How to clean aquarium gravel making your fish tank gravel debris freeClean aquarium gravel is important in a fish tank because it keeps the fish healthy. On the contrary, dirty gravel messes with the aquarium water quality causing it to look cloudy. But not to worry, as you can thoroughly clean your fish tank gravel with or without an aquarium vacuum kit.

Read this article to find out different step-by-step methods for cleaning aquarium gravel.

How To Clean Aquarium Gravel

You should clean fish tank gravel before putting it into a new tank. It would take a maximum of 30 minutes to clean. Here are the easy steps to follow.

You would need a sizeable six-inch sieve and a five-gallon aquarium bucket.

  • Get your gravel
  • Put some in the sieve
  • Pour water
  • Repeat the process

1. Get Your Gravel

You need enough gravel that would sufficiently cover your tank to about three inches deep. Additionally, get a soap-free and sterile five-gallon aquarium bucket.

2. Put Some in the Sieve

Place your six-inch sieve over the bucket, then fill the sieve with gravel until halfway full.

3. Pour Water

Run some water over the gravel in the sieve, then shake it. Allow the water to drain into the bucket and continue rinsing the gravel until the water runs clear. Once the water becomes clean, you can put the gravel in your tank.

4. Repeat The Process

Repeat the steps until you have enough gravel to fill your tank.

Cleaning Outdoor Aquarium

The best way to clean aquarium gravel is to do it outdoors especially if it is new tank gravel. This is because the dust residue cannot harm your lawn; however, it can clog sink drains. Follow the steps below to use this cleaning method.

  • Pour a bag of gravel into a bucket.
  • Set your high-pressure hose to the standard outdoor pressure setting
  • Spray the gravel in the bucket intensely with water
  • The residues would wash off the gravel causing the water to become cloudy
  • Pour out the water on the lawn
  • Repeat until the water begins to look clear
  • Transfer the gravel into the tank
  • Empty another bag of gravel and repeat the steps

After filling the tank with the gravel and water, you may still have some residue. Do not worry as the filter would easily trap them after some water changes.

Clean Using a Water Siphon

You can clean old aquarium gravel by using a water siphon. Here are some crucial tips when using a siphon

  1. The different types of siphons would efficiently vacuum debris from it by stirring it up.
  2. Gravel vacuum removes the debris-filled water and replaces it with dechlorinated water.
  3. Do not use soap to wash your gravel surface as residues are toxic to fish
  4. However, make sure that after the water change, the temperature in the tank remains the same.
  5. Unplug the aquarium heater during the water change to prevent air exposure and lower water temperatures.

Using a Vacuum

Below are step by step methods to follow when cleaning aquarium gravel in fish tank with a vacuum:

  1. Unplug all aquarium equipment, then move your fish and tank decoration away
  2. Take some water from the old tank and transfer it onto the new location the fish would stay during the cleaning process to help them acclimate better.
  3. Place the vacuum hose into the aquarium so you can begin to clean the gravel in a fish tank
  4. Make sure to be thorough, so all trapped debris is sucked up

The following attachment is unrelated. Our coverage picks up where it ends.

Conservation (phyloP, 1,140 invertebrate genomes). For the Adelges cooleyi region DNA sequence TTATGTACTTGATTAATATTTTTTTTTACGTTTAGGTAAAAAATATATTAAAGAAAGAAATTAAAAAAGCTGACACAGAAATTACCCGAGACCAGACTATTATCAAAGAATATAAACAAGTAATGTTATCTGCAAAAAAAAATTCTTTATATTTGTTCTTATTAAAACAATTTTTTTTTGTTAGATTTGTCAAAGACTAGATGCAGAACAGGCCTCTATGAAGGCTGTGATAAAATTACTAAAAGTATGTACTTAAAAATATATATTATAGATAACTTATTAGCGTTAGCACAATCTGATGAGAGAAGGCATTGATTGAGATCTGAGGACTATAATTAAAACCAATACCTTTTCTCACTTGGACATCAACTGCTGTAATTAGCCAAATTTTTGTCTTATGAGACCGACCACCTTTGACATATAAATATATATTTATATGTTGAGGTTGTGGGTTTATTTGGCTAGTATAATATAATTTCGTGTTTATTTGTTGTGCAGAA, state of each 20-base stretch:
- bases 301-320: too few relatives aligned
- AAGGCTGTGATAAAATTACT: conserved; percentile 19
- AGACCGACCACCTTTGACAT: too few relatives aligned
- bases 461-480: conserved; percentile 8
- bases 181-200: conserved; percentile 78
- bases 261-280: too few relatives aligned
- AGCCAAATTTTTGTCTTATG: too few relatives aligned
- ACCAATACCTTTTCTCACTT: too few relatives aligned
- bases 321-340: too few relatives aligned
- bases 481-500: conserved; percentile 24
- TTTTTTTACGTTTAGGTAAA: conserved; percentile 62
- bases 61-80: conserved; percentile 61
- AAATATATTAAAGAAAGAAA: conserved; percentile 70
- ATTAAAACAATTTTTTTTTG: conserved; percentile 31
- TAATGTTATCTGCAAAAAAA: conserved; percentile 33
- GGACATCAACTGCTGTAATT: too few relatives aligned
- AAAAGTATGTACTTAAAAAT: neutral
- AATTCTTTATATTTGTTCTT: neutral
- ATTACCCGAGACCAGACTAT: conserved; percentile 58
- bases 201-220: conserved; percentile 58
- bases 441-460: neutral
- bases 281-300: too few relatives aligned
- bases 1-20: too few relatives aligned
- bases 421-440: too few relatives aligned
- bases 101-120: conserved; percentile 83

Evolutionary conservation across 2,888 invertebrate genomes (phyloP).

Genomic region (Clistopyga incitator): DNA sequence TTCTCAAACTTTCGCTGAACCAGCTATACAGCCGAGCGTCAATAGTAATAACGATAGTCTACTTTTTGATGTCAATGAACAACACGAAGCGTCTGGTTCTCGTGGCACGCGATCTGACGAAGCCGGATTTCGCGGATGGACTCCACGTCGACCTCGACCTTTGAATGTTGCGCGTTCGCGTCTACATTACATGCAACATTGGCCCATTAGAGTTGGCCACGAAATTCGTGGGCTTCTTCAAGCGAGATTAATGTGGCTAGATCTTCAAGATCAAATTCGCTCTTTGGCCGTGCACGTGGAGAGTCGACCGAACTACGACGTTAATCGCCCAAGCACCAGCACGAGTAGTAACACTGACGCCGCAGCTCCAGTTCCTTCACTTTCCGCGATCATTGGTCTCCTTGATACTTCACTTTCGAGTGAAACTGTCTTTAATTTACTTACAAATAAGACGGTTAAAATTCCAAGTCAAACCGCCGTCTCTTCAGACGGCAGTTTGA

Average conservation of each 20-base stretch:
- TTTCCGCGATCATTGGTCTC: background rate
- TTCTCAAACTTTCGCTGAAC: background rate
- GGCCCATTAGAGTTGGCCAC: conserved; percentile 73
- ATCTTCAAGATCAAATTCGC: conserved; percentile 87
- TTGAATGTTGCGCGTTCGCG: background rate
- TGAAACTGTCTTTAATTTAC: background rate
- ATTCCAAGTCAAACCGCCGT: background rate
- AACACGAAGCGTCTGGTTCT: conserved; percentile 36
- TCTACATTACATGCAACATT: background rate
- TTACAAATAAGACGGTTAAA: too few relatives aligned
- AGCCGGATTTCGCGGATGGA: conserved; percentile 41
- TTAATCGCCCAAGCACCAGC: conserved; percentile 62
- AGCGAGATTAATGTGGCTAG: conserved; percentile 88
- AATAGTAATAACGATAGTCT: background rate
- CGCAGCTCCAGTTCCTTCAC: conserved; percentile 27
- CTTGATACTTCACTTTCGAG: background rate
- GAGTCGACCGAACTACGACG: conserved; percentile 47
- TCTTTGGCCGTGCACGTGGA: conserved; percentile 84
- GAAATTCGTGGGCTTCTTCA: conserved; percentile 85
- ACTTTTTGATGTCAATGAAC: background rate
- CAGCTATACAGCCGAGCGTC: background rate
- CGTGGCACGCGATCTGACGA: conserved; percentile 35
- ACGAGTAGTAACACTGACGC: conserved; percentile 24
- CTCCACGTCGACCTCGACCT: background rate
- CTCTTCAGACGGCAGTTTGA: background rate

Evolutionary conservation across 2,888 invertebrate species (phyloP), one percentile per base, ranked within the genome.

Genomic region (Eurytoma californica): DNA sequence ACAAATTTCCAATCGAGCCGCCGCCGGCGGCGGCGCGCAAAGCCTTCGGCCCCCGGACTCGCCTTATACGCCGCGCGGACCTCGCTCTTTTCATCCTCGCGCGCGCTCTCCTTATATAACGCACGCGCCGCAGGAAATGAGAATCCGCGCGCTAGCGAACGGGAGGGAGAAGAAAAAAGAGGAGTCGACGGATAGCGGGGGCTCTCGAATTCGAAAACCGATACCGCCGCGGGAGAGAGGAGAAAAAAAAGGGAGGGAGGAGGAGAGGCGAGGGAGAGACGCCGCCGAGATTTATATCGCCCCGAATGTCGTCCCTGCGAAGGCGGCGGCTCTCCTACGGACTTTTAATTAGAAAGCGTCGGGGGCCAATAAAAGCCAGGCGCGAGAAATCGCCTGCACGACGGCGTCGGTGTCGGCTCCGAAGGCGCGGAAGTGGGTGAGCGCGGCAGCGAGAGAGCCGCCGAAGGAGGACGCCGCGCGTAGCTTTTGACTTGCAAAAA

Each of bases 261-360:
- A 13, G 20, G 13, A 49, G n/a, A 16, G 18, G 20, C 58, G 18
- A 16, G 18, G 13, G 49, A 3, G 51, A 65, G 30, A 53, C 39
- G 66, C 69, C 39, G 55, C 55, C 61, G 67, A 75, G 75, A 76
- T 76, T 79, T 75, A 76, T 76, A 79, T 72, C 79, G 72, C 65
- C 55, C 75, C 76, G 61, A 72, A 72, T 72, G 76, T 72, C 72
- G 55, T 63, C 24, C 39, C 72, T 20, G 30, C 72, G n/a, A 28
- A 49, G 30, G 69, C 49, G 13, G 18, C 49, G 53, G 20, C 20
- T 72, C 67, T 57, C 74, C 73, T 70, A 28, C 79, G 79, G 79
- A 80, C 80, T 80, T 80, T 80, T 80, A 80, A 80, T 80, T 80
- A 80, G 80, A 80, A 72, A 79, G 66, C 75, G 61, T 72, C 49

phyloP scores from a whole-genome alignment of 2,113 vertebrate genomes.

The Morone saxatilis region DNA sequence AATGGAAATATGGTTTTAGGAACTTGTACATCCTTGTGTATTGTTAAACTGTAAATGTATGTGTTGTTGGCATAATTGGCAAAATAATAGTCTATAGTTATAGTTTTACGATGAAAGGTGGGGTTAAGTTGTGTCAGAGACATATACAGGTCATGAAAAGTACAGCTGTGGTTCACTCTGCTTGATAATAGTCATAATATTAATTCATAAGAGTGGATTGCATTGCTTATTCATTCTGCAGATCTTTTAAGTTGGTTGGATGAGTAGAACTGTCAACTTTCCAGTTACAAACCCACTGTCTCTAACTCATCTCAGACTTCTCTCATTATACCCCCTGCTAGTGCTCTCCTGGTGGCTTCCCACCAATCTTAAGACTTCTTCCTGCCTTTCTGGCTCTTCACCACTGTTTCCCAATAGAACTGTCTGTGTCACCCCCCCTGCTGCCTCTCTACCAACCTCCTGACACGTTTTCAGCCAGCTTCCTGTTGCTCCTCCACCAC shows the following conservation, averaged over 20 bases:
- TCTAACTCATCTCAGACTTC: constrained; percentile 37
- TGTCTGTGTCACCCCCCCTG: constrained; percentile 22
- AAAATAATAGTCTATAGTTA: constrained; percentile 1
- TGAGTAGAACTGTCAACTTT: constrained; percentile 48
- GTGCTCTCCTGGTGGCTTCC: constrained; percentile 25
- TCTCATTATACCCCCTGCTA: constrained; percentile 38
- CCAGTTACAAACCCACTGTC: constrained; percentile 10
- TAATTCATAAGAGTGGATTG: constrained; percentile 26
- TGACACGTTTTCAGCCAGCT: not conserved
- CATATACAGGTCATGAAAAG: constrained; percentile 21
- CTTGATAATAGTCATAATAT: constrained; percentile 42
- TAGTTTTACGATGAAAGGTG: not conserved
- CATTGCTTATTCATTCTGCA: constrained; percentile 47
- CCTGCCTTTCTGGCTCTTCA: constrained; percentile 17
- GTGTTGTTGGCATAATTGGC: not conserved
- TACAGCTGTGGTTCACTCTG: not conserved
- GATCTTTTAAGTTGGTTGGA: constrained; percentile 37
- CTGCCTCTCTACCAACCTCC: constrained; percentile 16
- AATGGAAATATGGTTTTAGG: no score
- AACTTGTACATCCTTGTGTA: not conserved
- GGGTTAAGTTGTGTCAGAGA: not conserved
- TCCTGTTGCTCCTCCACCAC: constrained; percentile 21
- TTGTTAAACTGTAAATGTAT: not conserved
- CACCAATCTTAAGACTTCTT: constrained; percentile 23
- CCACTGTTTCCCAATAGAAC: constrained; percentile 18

5. Leave about 40 percent of the tank water, so you have enough beneficial bacteria, then perform a gradual water change
  6. Continue until the gravel is clean and the water becomes clear
  7. Replace the fish and tank decoration in their aquarium and plug in the filter, air pump, and heater.

How To Clean Aquarium Gravel Without Removing Water From Your Tank- Using DIY Vacuum Kit

The easiest way to clean your aquarium gravel without removing the water is by using an aquarium vacuum. Here is a quick DIY vacuum kit you can make if you do not want to buy a store-bought brand.

Making the DIY Vacuum Kit:

What do you need:

  • An aquarium bucket
  • A plastic bottle with a bottle cap
  • One meter long plastic tube

Steps of Procedure:

  1. Unplug your tank equipment
  2. Cut the plastic bottle into two halves
  3. Cut a hole into the bottle cap, then place the tube in the hole
  4. Reattach the bottle cap to the bottle
  5. Dip the makeshift siphon into the aquarium
  6. Ensure the other end of the tube is in the aquarium bucket as some water and debris would flow
  7. Gently lift and re submerge the makeshift siphon, so the water begins to circulate
  8. Take out the siphon from the aquarium but cover the bottle opening, so water doesn’t drain into the bucket
  9. After cleaning the gravel, fill the tank with clean water and test the parameters, so it suits your fish
  10. Plug back your tank equipment.

How To Prevent Algae Growth

The best method of preventing algae growth is to cut off light, phosphate, and nitrate sources. You can install UV lights in the tank and use a gravel siphon. The lights kill algae cells from growing but would not kill existing algae colonies already growing in the tank. Remember that this vacuum doesn’t suck the gravel but stirs it up.

Regular use of the vacuum causes the gravel to turn over, thereby totally cutting off the algae access to lights. Furthermore, frequent water changes eliminate nitrate and phosphate in your tank. But, be sure the nitrate levels meet the fish species’ needs in your tank.

How To Clean Your Old Aquarium Gravel Without a Vacuum—With Bleach

This method of cleaning involves the use of bleach to disinfect aquarium gravel. It eradicates nasty build-up and algae growth without the use of vacuums. You would need some bleach, a basin, and hot water. Here are the steps to follow:

1. Prepare the Cleaning Solution.

Mix 10 percent of bleach with 90 percent of hot water. A lower concentration of bleach would also work and are safer for fish. Bleach is effective in tackling debris and waste.

2. Take Out the Fish.